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Cultural fit is crucial ... and we'll tell you WHY

Ian Cameron Aug 19, 2014 11:56:31 AM

Why is cultural fit so hard to achieve? And does it even really matter? Those are questions I get asked a lot. In fact, in our recent Global Talent Recruitment Survey, 51% of HR professionals said it was difficult to find a good cultural fit.

In that same survey, we learned that when employees don't work out, lack of skills is not the issue 61% of the time. Companies are struggling to find employees who match their culture—or maybe not looking at alland, as a result, hiring on skill and experience alone; but when the employees don't pan out it wasn't those skills they based their decision on that were the problem.  

Let's look a little deeper at what cultural fit is and how you can increase the likelihood of finding it.

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Even if you think you've heard the "correct" answers from a candidate in an interview, you might not have asked the right questions. So many prospective employees are evaluated on skills and experience alone. Neither of those areas even touches cultural fit.

What is culture?

As Simon Sinek, author and TED Talk presenter, would say, "You are focusing on WHAT and not WHY." Culture is about WHY we do what we do. Anyone can learn skills or the WHAT of your companyit's much harder to teach culture. Deeply held values determine they way people view work, and it's the primary source of their motivation during the day. Like it or not, you get the whole personeven if you only hired them for their experience and education.  

Another good description of culture comes from Chuck Blakeman:

What you believe determines your culture. A company with two people in it has a culture, and that culture is simply what you believe and value. Those beliefs and values determine how you make every decision. The outcome of those decisions is your culture. 

How do you recruit for cultural match?

Understanding who you are, and WHY you do what you do as a company is critical because you need to communicate that to candidates. And you need to do that in order to A) attract the right candidates; and B) give yourself a target to measure those candidates against. By clearly communicating your company's culture, you give candidates a chance to consider whether they will be able to succeed your environment. You also attract the attention of those who are looking for that very culture. 

Hit the pause button now and start writing down some deeply held beliefs in your company. How do you make decisions about critical things: money, time, family, etc.?

When you determine what is most important, use that information in your job description. We call this a 3-dimensional job description and it goes beyond asking for experience, education and other "skills" based criteria. Create a meaningful document filled with descriptions about the deeply held beliefs that motivate company decisions. Do you want someone who will hold steady to time in the office? Do you want someone who can work independently? Describe temperament and personality traits you want to see. The more descriptive you can be about culture, the better chance you have of finding the right person. The list of possibilities is endless.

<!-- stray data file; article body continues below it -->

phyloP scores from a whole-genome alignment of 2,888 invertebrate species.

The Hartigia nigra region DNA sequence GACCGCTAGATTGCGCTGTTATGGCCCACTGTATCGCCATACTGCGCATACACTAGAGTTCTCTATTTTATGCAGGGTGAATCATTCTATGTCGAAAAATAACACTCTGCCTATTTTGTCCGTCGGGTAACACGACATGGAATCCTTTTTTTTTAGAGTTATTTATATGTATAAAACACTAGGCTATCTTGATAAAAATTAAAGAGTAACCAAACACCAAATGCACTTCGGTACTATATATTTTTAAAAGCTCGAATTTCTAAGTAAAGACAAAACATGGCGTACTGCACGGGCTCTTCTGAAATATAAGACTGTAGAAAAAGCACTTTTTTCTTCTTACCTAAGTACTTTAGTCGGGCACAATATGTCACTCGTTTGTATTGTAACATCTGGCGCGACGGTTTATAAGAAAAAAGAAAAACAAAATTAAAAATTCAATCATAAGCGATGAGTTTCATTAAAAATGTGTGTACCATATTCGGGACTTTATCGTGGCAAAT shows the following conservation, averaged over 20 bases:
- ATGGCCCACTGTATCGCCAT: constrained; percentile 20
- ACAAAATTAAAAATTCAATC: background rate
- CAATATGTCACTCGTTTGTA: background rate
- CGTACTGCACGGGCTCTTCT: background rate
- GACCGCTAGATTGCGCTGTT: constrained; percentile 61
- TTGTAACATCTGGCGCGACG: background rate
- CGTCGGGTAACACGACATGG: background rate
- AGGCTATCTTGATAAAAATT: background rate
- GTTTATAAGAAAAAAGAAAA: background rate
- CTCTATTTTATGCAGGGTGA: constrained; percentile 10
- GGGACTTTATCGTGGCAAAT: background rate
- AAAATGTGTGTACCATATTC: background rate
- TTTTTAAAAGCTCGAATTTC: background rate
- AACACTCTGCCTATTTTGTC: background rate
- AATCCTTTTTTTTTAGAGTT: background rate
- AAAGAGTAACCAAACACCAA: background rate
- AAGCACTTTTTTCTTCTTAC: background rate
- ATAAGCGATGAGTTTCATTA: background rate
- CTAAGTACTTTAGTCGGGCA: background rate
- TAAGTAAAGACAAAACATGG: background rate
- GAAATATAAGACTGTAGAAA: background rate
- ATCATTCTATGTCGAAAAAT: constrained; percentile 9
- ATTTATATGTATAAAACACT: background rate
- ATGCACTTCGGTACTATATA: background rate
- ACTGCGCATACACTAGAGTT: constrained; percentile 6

We have a free tool on our website that will help you through this process. 

When you hire on skill alone, you're taking a serious risk. If they're not a good fit to your culture, it will not be long before you have to begin a new search. New employees started to show signs of disenchantment at the 9-month mark, according to our Global Talent Recruitment Survey.

"Great companies don't hire skilled people and motivate them, they hire already motivated people and inspire them," Sinek says.

When beliefs match, you'll find that people will work harder, longer and with more passion. In other words, they'll understand your WHY and learn your WHAT with enthusiasm.   

How important is culture for you when recruiting? Let us know in the comments section.

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Topics: Recruitment

Ian Cameron

Written by Ian Cameron

Ian Cameron is the Managing Director of The McQuaig Institute®. He has more than 20 years of Human Resource and Organizational Development consulting experience. Throughout his career Ian’s focus has been on helping organizations realize their goals through their people and helping people live their passion through their work.